I don’t know whether everyone experiences these moments or not. It’s very common for people to romanticise sport – particularly cycling. I also don’t know why these moments present themselves when they do, and not at other times. What I do know, is that they occur irrespective of ability. I felt the same feeling as a novice, and now as something quite a way above that. The trend appears to show that as I get stronger and faster, these moments require longer and harder rides. As if it’s when I’m reaching my limit, when I’ve earned the greatest reward, that they present themselves.
Fast-forward a few days, and I’m feeling tired. I have three days left of this training block before a few consecutive days rest. I’m paying the price for that seven-hour day, I haven’t stopped eating since and I need every hour of sleep that I’m losing to this blog. But I wouldn’t change it. That ride validated everything that I’m doing right now.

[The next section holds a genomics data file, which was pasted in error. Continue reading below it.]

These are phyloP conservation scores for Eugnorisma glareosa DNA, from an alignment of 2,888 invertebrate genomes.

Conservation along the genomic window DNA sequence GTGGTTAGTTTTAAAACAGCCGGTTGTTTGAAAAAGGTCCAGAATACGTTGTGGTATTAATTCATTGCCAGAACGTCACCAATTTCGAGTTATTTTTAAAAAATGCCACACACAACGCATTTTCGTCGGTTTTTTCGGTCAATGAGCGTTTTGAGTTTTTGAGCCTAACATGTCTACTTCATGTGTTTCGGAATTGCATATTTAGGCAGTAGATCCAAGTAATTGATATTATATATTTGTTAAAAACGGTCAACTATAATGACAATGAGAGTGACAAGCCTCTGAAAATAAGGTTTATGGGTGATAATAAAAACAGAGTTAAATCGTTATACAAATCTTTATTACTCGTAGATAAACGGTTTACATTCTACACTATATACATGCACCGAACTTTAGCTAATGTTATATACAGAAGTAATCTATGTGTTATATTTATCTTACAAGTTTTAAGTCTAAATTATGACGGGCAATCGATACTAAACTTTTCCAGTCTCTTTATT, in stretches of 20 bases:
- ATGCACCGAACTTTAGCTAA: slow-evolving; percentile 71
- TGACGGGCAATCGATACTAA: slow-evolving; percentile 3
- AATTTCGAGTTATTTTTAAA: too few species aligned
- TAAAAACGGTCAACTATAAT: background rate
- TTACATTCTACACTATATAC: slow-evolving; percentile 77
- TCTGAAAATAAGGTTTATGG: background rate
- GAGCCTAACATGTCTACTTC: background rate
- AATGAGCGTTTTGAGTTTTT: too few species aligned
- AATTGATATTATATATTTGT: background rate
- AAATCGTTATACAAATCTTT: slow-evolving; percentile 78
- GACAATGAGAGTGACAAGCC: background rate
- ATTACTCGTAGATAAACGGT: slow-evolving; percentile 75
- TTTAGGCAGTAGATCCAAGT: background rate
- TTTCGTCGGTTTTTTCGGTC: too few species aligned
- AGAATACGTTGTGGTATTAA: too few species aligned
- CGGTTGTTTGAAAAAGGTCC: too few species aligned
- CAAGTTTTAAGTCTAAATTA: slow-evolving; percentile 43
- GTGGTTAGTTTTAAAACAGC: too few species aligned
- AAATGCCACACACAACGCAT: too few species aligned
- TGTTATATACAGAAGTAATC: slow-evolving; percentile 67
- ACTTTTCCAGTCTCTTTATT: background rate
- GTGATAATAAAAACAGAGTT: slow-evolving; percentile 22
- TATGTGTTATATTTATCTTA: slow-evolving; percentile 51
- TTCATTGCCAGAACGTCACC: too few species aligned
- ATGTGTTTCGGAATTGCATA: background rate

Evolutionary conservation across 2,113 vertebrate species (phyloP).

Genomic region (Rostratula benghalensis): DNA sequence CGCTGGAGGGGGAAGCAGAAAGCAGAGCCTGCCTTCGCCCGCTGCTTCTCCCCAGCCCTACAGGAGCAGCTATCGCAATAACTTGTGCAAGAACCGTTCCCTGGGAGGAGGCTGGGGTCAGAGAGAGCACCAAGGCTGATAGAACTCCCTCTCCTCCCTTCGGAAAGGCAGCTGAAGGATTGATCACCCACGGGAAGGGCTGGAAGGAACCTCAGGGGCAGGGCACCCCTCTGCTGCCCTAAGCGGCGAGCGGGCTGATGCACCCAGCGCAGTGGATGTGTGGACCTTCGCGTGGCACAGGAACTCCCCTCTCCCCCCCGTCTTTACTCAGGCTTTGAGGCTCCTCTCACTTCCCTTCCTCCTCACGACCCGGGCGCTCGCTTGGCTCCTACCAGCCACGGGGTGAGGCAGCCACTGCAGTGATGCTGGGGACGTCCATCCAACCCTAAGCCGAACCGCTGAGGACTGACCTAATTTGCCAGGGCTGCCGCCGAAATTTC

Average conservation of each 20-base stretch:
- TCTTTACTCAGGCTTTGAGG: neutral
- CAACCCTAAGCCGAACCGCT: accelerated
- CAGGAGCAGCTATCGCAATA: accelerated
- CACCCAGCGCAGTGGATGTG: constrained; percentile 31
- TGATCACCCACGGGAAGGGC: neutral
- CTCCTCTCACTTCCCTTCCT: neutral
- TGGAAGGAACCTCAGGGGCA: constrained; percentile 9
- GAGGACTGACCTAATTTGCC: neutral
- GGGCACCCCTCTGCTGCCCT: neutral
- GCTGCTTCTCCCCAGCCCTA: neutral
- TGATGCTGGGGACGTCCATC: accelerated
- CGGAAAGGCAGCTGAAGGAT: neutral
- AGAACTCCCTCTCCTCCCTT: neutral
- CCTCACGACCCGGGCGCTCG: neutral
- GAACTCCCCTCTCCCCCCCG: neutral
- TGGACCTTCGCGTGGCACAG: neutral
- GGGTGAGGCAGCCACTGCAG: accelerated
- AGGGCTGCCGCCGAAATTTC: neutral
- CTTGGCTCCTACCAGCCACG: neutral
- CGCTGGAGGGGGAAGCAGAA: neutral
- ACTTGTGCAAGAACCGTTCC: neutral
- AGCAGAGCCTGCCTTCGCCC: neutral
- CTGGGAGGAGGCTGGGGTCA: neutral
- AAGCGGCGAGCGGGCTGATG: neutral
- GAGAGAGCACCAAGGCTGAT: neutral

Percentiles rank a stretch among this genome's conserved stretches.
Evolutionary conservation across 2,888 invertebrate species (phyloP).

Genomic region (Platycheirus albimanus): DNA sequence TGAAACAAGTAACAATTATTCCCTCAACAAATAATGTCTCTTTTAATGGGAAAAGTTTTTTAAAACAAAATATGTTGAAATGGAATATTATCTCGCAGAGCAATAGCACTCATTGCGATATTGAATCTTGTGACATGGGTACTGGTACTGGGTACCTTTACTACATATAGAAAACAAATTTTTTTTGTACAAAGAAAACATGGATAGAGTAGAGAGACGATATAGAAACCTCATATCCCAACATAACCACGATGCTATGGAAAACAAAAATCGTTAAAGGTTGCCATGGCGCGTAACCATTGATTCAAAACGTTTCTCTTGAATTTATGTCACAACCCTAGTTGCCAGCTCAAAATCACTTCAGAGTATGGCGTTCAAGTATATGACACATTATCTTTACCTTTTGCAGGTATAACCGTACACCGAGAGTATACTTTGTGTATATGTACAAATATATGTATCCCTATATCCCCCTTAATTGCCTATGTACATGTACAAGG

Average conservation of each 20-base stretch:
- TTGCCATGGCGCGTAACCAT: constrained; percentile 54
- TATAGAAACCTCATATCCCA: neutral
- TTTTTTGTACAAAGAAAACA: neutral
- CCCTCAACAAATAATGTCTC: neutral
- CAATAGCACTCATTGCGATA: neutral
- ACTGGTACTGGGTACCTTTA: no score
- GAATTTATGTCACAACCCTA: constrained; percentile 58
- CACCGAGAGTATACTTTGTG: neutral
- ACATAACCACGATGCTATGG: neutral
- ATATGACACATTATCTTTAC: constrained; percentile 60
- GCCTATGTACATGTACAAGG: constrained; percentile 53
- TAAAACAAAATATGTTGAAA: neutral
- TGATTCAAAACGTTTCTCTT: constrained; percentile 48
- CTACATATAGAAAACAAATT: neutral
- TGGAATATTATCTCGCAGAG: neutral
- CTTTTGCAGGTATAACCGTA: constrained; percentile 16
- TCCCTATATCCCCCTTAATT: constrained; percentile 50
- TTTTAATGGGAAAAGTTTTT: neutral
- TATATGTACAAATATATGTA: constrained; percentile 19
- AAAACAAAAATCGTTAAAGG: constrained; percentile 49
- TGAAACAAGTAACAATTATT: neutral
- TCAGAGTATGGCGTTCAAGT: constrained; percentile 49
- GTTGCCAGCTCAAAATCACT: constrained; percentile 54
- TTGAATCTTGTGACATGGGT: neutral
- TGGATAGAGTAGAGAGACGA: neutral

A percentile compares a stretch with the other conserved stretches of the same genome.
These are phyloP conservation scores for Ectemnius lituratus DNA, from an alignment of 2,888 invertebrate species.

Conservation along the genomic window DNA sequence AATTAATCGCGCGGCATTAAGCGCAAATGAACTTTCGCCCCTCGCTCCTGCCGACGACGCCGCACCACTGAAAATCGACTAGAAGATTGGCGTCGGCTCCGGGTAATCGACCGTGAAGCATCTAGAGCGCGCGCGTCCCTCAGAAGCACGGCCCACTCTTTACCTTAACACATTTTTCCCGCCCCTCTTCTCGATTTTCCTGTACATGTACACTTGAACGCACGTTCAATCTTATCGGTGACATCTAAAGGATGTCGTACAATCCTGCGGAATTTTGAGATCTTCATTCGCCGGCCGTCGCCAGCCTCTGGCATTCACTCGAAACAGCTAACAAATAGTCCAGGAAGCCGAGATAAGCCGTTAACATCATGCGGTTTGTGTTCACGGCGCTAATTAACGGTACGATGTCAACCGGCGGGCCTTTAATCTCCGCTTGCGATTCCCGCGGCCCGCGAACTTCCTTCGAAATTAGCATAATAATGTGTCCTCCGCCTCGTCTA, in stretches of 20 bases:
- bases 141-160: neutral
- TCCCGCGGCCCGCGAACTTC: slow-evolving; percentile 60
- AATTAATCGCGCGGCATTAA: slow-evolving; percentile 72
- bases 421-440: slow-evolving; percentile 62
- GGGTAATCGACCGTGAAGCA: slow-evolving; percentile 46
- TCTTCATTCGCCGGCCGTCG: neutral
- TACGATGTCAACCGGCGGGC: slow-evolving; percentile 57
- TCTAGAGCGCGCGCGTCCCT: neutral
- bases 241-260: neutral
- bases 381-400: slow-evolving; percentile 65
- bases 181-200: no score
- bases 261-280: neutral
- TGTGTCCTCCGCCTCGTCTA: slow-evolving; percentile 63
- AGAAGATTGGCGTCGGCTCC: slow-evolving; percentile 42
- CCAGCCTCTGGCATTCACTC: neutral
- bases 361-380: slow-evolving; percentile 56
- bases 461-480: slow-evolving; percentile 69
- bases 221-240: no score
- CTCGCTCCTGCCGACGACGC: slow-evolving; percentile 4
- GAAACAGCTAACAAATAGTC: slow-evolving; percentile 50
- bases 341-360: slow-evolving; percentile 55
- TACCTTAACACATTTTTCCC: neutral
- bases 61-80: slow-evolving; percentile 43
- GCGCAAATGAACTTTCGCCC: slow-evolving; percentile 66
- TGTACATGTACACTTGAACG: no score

In future posts I may touch on the lower points of my relationship with, not just cycling, but competitive sport, and my own mind. How I’ve ended up in my current situation and the relationship that I now have with both cycling and triathlon. For now, the main point is that my passion for riding bikes has not been unwavering. There have been blips and prolonged moments of doubt, but they ultimately serve to make these moments of true clarity all the more special.
I had a close call with a car yesterday (I’m absolutely fine, no need to worry). It wasn’t my fault, and I had very little control over the situation. But it made me think. It scared me. I don’t ride my bike to take those kinds of risk. They are an unfortunate consequence of what I love to do. The positive is that they make me realise I do love it, because I don’t think it would be worth it if I didn’t.
I don’t know what my future holds – even with regards to cycling. It could theoretically end before the year is up (not likely), but even if that were to happen, moments like the ride on Wednesday make me realise that none of the hours I’ve put in have been in vain. Even if it all comes to a sudden end, if one day I wake up and decide I want something else, I’ll never regret the times I’ve spent on a bike. To regret them would be to deny who I really am.
A couple of other pictures from this week: